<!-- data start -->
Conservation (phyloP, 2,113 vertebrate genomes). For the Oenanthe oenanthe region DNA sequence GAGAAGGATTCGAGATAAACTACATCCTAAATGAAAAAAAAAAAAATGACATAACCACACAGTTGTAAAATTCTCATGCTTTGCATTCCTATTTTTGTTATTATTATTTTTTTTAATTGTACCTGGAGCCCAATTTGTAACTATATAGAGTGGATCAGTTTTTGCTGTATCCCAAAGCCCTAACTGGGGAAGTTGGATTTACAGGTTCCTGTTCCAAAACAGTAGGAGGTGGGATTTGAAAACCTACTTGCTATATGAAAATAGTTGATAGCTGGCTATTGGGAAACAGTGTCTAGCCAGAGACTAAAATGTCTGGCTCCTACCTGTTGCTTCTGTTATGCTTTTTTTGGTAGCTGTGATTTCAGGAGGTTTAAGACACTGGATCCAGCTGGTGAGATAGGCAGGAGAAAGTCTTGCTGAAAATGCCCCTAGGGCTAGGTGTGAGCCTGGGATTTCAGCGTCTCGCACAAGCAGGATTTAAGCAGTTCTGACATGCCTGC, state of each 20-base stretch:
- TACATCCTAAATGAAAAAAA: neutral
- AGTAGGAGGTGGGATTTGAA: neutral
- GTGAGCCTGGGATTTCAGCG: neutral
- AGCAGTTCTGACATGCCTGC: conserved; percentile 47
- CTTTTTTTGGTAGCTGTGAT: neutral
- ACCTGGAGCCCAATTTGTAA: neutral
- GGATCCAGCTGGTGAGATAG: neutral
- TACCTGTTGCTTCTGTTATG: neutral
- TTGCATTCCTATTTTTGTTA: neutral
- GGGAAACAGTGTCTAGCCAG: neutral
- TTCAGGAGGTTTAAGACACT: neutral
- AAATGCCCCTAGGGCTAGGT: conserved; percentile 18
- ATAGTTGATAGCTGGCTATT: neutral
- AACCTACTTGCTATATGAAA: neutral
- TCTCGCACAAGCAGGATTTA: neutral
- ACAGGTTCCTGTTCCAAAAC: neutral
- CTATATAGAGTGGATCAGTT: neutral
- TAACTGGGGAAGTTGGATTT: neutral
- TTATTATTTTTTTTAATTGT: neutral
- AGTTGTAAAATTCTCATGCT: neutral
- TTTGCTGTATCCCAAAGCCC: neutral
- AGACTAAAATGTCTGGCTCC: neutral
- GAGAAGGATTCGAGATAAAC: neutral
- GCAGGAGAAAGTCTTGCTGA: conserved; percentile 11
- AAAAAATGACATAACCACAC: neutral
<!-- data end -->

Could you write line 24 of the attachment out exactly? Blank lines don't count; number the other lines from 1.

- GAGAAGGATTCGAGATAAAC: neutral